Highly expressive of the agricultural and mechanical origins of Texas A&M, Vosper’s Neoclassical buildings delight the senses with uncommon color, sculpture and ever-present wit borne of the early twentieth century Beaux Arts style of architecture. Dramatic columns, sweeping staircases and expressive bas-relief sculpture characterizing animals, plants, human faces and forms adorn the structures.
Even the arrangement of floors in a multi-story building is established in Beaux Arts design through adherence to symmetry, axis, scale, and the choice of column order. Architectural ornaments are artfully linked to images such as seashells or animal faces to express the building’s purpose. And, while Vosper used a limited palette of materials, he was able to employ the creativity of artists he had come to know in Austin and San Antonio. In the full glory of their original finishes, viewers today enjoy the cast plaster, marble, Mexican cement tile, terrazzo, stained and leaded glass, carved wooden doors and cabinetry, and ornamental ironwork so characteristic of the luxurious era.
“Architecture That Speaks,” $40 cloth-bound, 224 pages, 158 color photos, 52 black and white photos, 28 line drawings, is available from Texas A&M University Press, 800-826-8911. It is also available in an ebook version and at Amazon, Barnes and Noble, and other nationwide bookstores.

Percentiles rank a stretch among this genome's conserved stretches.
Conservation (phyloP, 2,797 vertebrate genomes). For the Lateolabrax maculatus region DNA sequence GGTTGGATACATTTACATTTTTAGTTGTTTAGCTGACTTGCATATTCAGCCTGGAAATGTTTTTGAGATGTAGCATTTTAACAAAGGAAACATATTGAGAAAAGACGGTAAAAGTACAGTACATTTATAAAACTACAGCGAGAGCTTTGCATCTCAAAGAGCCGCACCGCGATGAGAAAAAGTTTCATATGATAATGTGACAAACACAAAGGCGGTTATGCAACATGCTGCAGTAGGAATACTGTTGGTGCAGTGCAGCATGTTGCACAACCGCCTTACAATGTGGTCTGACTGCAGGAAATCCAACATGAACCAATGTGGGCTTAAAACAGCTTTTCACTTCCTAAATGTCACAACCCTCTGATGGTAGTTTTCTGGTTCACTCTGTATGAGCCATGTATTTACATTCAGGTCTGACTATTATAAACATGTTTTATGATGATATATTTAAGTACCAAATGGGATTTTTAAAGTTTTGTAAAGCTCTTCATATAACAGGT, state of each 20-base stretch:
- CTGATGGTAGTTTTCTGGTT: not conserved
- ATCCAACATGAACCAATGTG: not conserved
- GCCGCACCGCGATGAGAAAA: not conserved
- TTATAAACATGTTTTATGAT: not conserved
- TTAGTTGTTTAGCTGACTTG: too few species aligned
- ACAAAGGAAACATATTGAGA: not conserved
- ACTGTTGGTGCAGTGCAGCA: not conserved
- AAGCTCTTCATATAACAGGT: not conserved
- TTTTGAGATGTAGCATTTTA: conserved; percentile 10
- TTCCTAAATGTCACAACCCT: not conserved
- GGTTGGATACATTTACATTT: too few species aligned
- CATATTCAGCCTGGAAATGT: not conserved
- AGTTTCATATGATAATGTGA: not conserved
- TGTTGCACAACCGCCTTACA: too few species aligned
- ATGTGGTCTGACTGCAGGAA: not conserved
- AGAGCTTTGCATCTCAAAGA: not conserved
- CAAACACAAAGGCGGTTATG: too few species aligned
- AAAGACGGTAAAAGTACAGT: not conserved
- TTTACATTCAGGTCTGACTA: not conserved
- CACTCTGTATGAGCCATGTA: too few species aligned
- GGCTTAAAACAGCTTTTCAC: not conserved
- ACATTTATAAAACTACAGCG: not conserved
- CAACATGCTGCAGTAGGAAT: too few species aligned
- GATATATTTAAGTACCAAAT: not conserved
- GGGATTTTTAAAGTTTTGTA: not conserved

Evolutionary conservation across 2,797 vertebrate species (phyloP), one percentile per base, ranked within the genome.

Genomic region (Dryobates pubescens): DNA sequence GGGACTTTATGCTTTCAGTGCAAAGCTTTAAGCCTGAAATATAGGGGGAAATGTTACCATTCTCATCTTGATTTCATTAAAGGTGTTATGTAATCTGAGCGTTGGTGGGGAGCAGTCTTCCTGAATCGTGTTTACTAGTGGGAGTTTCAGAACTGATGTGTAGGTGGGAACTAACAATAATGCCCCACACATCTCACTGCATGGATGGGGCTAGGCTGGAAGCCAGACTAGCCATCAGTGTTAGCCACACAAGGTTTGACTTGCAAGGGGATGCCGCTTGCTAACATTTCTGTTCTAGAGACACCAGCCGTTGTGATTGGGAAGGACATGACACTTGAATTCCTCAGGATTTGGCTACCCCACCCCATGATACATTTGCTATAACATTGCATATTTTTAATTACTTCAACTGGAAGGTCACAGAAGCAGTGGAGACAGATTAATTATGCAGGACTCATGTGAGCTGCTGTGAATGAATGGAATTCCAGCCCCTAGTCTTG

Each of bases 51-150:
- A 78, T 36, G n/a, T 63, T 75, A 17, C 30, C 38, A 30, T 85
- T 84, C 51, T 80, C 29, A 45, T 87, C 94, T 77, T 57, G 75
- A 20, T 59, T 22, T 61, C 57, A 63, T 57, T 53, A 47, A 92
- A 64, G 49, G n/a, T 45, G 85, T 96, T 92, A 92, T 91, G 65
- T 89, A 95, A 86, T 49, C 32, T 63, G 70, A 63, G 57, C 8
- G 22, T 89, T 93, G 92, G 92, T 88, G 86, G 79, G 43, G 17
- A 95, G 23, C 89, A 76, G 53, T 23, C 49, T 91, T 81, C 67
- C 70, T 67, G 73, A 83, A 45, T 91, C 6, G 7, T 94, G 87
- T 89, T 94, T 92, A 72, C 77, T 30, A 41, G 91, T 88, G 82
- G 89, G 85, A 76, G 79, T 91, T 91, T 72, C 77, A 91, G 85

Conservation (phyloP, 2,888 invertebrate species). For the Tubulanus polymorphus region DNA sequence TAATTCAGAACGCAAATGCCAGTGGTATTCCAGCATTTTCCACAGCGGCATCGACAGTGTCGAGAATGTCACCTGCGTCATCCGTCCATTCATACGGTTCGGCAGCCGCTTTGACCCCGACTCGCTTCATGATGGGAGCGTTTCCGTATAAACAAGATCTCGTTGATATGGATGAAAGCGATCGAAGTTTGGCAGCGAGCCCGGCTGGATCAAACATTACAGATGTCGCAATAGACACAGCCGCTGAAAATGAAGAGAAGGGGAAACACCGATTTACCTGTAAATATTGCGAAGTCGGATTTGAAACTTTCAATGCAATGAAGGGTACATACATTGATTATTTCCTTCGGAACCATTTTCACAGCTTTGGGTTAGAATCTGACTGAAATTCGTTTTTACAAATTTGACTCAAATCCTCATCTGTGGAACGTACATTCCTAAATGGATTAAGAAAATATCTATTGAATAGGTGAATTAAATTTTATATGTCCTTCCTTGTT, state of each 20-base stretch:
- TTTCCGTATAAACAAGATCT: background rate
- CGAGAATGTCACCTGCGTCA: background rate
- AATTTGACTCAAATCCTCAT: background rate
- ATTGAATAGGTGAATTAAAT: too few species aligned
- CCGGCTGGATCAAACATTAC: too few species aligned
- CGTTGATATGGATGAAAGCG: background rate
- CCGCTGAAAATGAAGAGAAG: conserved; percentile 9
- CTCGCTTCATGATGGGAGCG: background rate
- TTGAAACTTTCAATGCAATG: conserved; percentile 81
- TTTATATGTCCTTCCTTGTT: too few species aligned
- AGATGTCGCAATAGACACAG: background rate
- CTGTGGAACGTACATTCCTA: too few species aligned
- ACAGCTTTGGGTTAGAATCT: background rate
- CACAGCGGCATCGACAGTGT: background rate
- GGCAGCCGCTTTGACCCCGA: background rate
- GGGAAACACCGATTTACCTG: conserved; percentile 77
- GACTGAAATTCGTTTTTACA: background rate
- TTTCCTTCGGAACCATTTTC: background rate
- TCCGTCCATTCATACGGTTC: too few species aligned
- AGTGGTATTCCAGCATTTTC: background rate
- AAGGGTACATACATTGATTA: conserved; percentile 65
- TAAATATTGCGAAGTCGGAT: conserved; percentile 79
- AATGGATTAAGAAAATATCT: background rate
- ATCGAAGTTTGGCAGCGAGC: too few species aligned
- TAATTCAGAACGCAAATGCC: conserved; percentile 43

About the Authors
Nancy McCoy is an award-winning preservation architect with more than 25 years of national experience, a member of the American Institute of Architects' College of Fellows and an Outstanding Alumna of the College of Architecture.
Her projects include the historic Texas A&M YMCA building, 30 conservation projects in Fair Park in Dallas, including the expansion of the Cotton Bowl, the Martin Luther King and Grand Avenue Entrance gates, the restoration of the Parry Avenue entrance gate and the Esplanade Fountain, the intricate conservation of historic murals and the restoration of several buildings.
Her work, among her numerous other conservation projects across the nation, has earned 30 preservation design project honors, including two National Trust for Historic Preservation awards.
David Woodcock, also director emeritus of the Texas A&M Center for Heritage Conservation and an AIA Fellow, educated generations of preservation professionals during his 49 years on the Texas A&M architecture faculty.
“It is nearly impossible to go to a preservation meeting and not run into someone who hasn’t either been taught by him directly or been influenced by him,” said Bob Warden, interim head of the Texas A&M Department of Architecture.
Woodcock, who retired from Texas A&M in 2011, established and directed the Historic Resources Imaging Lab at the Texas A&M College of Architecture in 1991, which later became the CHC. The center’s mission is to train students, professionals and others in the use and application of imaging processes relative to historic and cultural resources, to develop new techniques for documentation, analysis, visualization and interpretation, and to apply imaging techniques to the study of historic resources.
He also created and developed the College of Architecture’s Certificate in Historic Preservation, a program of courses integrated within a wide range of professional disciplines. The certificate, which has gained wide acclaim and serves as a model for other programs, is awarded each semester to Texas A&M graduates from diverse disciplines.